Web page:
Becoming an agent of change in the face of shifting global health priorities

Credit Michael Lee

My first experience at the Canadian Conference on Global Health

I was thrilled to receive an email saying that I was one of the four recipients of the travel bursary offered by the Canadian Coalition for Global Health Research to attend the 24th Canadian Conference on Global Health (CCGH) in Toronto from November 19 to 21, 2018. I was exhilarated because this was my first experience of this forum and also it was the first meeting I was attending after spending months recuperating from two major surgeries. My participation began at the pre-conference, the Global Health Students and Young Professionals Summit (GHSYPS), held at the Dalla Lana School of Public Health, which brought together 221 students and young professionals from across Canada. I was impressed by the keynote presentations, which focused on the changing role and priorities for global health donors in the era of the Sustainable Development Goals and the best path to achieving global health equity.

The 67 poster presentations at the summit were exemplary and demonstrated the interdisciplinary focus of global health. Furthermore, it was interesting to note that about 63% of the meeting attendees were women; I believe this affirms Canada’s significant stride towards gender equity. During the breakout sessions, I was spoiled for choice on which sessions to attend because they all touched on pertinent issues that ranged from global health law to maternal and child health, to water and sanitation, among others.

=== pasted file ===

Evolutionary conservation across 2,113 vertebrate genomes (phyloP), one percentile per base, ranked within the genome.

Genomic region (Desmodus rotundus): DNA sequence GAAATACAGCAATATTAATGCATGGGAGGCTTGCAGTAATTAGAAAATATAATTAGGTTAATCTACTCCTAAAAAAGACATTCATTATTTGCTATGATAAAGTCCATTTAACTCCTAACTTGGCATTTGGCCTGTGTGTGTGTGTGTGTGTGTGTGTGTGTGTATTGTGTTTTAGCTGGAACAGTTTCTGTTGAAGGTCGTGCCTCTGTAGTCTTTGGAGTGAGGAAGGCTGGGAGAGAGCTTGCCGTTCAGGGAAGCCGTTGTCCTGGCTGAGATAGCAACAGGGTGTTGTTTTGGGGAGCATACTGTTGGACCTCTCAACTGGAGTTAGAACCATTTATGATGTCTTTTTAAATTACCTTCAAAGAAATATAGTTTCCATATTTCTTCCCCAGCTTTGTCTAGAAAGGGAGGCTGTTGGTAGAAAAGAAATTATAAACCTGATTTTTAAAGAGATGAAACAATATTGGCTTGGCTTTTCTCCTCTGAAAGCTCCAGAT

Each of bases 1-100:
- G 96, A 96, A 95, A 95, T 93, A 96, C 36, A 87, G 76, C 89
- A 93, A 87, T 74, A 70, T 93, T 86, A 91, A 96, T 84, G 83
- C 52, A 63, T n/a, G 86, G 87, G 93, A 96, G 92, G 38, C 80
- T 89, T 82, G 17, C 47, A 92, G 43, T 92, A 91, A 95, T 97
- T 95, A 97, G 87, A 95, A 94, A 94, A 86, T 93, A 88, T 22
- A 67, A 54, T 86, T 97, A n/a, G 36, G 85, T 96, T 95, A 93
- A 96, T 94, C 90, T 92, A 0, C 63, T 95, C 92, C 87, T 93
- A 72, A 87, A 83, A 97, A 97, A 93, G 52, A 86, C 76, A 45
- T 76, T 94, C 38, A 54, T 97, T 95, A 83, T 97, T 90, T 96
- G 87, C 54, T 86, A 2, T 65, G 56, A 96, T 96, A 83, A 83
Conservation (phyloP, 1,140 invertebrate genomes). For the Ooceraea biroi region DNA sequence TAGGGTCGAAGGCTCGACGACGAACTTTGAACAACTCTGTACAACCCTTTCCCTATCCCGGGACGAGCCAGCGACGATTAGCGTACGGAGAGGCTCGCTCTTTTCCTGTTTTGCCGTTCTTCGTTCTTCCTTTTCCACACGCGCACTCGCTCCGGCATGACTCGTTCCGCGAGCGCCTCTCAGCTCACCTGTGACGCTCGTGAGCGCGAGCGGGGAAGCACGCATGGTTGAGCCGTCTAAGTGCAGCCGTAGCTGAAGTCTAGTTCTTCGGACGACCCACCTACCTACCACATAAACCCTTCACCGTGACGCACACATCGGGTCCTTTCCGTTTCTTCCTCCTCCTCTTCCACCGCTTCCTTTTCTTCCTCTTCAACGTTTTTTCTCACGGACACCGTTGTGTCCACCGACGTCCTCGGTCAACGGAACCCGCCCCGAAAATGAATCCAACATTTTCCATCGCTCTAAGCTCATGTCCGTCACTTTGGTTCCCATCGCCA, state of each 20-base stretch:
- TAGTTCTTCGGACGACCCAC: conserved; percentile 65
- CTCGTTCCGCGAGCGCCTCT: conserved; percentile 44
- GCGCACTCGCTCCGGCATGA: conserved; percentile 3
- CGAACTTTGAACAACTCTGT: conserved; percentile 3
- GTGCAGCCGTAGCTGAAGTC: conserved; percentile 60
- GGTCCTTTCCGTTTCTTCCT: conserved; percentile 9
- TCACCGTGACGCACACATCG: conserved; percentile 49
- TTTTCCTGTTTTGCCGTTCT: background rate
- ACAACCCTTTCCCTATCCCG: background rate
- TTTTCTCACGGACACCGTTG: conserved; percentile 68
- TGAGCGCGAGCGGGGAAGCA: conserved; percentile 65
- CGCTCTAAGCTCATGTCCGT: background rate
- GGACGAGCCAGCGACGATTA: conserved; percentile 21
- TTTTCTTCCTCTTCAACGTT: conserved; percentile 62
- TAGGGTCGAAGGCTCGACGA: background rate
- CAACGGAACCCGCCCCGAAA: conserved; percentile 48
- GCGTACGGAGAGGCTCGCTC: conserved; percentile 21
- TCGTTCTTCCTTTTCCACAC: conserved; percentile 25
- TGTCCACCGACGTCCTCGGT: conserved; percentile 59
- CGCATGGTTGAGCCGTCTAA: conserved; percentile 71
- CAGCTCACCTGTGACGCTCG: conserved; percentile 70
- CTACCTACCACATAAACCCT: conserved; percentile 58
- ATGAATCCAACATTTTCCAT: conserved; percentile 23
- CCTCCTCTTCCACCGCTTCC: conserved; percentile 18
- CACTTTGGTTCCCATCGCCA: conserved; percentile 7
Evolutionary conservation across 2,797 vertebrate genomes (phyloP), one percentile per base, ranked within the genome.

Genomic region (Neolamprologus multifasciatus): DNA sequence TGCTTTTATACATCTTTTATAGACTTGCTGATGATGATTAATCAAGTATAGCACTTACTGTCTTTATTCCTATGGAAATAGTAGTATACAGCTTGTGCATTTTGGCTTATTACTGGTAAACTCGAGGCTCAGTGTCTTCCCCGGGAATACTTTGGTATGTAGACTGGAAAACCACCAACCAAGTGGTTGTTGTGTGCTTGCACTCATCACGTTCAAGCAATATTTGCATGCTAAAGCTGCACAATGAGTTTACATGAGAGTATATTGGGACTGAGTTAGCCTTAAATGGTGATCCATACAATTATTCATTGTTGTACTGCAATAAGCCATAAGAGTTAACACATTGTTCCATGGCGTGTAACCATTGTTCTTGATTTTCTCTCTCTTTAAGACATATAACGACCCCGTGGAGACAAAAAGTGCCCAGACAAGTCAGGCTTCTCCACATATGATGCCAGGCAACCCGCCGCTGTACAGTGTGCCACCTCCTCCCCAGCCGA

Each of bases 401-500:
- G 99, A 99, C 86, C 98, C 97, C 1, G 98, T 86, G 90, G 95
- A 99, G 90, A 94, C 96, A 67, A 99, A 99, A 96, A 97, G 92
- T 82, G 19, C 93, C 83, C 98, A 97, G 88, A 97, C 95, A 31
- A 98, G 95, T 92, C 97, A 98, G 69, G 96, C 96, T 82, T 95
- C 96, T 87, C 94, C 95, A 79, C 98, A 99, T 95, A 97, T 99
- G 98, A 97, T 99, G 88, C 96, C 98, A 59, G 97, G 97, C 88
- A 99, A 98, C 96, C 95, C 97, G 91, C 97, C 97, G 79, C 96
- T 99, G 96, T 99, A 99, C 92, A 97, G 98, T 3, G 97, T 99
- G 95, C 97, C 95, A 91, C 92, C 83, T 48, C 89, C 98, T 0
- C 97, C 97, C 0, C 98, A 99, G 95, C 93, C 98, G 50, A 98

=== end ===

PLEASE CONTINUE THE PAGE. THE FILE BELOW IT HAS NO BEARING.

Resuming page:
Global health career

My highlight of the day was the global health career panel, which had a mix of professionals with varying backgrounds ranging from nursing, family medicine, public health and health systems research. Each of the panelists drew attention to the role they play within the bigger picture of global health and this pretty much summed up the conference theme: “Becoming Change Agents in Global Health.” The GHSYPS provided the much required avenue for young professionals to network ahead of the main conference, noting that over 52% of the attendees were also present during the CCGH.

Fragile populations

The next day ushered in the main conference at the Hilton Hotel. The Keynote Address from Bob Rae and Patricia Garcia set the pace for the conference by emphasizing the inequalities within fragile populations and projecting the role of Canada in reducing health inequities among vulnerable groups such as girls and women. The take-home message was that researchers need to listen to the voices of the people who are at greatest risk of poor health outcomes to broaden the scope of health research and close the gap on health equity. Even though, individual level biomedical interventions have reduced deaths incurred from infectious diseases in most parts of the world, it remains limited in addressing other challenges that impact on health equity such as climate change and displacement of persons, hence the need to consider context-specific factors such as race, ethnicity, religion or geography on health and health care.

Elizabeth Ochola is a Ph.D. candidate in the Department of Geography and Environmental Management at the University of Waterloo.  She is one of the recipients of the Queen Elizabeth Scholarships. Her current research is on the impact of Neglected Tropical Diseases on health and well-being in sub-Saharan Africa. Outside her research work, she enjoys travelling, cooking and watching movies.